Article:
Like Cassie, I joined online dating. I did it back in 2013, just after New Year’s. I had just graduated with my master’s degree, and was about to begin a job as a full-time nanny. I’ve never been one to go out, especially by myself. In those instances I actually left the house after dark, it would be to sit in a friend’s living room drinking tea or beer or wine and chatting or watching Avatar: The Last Airbender or forcing another friend to take an online Myers-Briggs quiz.
In short: I probably wasn’t going to meet someone to date.
I already knew everyone in my friend groups. They were dating each other, or not interested, or not interested in women, generally. Besides that, I was already in the discernment process for ordained ministry, and knew I would have some big changes coming. Dating seemed…imprudent.
But then I made a New Year’s resolution to try new things, and I had a couple glasses of wine, and I no longer had a thesis to write, so I thought why not create an online dating profile?
It wasn’t perfect immediately (my worst mistake was trying to join a “Christian” site first), but I kept messaging someone, and then texting, and then we set up a first date at the Indianapolis Museum of Art, and now he’s falling asleep next to me on the couch.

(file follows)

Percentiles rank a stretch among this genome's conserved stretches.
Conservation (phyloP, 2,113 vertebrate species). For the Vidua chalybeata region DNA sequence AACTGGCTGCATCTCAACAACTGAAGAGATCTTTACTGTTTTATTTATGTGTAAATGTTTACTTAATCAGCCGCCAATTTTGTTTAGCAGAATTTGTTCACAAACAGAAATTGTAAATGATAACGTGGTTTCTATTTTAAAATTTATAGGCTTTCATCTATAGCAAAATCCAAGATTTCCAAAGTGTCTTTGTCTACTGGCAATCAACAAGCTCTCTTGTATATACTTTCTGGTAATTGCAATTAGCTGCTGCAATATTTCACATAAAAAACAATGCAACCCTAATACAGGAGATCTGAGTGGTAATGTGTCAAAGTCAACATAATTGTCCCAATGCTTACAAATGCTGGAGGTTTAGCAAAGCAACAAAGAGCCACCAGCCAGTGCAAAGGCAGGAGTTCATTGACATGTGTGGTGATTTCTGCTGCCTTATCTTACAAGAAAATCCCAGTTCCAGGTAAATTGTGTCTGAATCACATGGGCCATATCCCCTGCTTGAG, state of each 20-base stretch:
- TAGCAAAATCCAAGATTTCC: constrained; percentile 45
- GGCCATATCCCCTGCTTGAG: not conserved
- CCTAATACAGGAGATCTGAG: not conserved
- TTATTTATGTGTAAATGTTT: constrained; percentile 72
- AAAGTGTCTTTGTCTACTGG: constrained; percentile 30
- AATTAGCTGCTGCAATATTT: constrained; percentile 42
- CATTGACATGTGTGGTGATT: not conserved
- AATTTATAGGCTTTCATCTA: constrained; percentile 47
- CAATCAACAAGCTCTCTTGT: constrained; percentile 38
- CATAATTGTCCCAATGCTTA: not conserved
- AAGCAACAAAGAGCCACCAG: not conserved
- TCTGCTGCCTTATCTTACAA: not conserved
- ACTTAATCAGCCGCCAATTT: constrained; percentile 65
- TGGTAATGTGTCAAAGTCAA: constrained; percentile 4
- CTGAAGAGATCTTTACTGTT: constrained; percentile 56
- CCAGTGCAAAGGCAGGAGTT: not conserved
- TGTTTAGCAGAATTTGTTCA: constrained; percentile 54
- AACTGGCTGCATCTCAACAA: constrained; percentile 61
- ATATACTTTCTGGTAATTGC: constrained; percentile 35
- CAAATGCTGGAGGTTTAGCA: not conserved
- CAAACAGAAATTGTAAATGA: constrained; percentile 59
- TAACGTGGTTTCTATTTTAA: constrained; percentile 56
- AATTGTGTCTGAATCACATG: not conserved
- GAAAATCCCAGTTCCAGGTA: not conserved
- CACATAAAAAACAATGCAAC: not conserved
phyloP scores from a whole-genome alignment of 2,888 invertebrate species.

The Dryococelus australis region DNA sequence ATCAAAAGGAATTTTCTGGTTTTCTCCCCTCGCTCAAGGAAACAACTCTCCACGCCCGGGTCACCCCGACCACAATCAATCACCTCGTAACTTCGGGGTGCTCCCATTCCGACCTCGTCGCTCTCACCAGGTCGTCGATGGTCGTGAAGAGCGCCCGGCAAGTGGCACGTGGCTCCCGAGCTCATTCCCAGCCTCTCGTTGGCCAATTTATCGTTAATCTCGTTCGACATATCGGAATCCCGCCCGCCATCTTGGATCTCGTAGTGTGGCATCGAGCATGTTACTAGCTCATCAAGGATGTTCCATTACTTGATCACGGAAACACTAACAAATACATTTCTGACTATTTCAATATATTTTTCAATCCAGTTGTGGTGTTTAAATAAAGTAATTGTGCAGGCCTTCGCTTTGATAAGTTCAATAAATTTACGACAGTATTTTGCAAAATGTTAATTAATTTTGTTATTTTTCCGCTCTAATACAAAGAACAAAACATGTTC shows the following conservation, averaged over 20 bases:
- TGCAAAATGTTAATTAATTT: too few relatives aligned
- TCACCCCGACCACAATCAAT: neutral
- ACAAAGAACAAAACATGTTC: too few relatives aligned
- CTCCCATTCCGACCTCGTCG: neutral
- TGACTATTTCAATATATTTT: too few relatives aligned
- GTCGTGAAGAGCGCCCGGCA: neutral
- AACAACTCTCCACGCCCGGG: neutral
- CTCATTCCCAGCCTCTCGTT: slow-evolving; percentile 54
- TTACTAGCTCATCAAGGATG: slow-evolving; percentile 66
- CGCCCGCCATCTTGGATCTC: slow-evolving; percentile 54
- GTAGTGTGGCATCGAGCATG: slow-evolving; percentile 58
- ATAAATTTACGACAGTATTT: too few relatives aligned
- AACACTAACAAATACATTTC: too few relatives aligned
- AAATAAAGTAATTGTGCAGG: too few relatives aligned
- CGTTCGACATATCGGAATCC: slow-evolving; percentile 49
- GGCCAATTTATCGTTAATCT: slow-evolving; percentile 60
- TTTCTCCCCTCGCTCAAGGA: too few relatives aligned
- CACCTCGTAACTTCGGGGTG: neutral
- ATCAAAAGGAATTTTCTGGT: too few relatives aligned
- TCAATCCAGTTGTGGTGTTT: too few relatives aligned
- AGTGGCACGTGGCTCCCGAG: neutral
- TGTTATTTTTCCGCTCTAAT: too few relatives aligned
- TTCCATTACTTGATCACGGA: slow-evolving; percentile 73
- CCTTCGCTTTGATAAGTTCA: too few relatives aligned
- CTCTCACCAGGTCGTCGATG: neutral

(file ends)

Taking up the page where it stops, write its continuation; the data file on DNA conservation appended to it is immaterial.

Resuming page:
I know several people who met online and then made up a meet cute to tell friends and family. There’s less of a stigma around meeting online today, but it’s still not considered especially romantic. There are worse ways to meet (like the couple in this post who met at a Nickelback concert), but meeting online isn’t exactly something to brag about.
I couldn’t care less. I tell everyone who asks how we met that we met on OKCupid.
When we first met, we were living a block away from each other. A block. But we’re both introverts and we didn’t have mutual friends and we operated in different circles. If I hadn’t joined online dating, if OKCupid hadn’t decided we were a 94 percent match, if he hadn’t taken the risk of sending me a message, we would never have met. And, at the risk of making readers gag on syrupy, overused sentiments, being married to Josh really is the best thing that’s happened to me.
I joined online dating. And I know my experience is not universal, or even typical—I’ve read and heard plenty of horror stories that make me question my faith in humanity, and my husband and I are big fans of Catfish (I love Max!). But I also know that sometimes, for some people, it really works.
Alissa Goudswaard Anderson (’10) lives with her husband Josh in New York City, where she is earning her Master of Divinity at General Theological Seminary. Alissa enjoys private kitchen dance parties, big Midwestern thunderstorms, and perusing other peoples’ bookshelves. For more, find her online at www.episcotheque.wordpress.com or tweet her @episcotheque.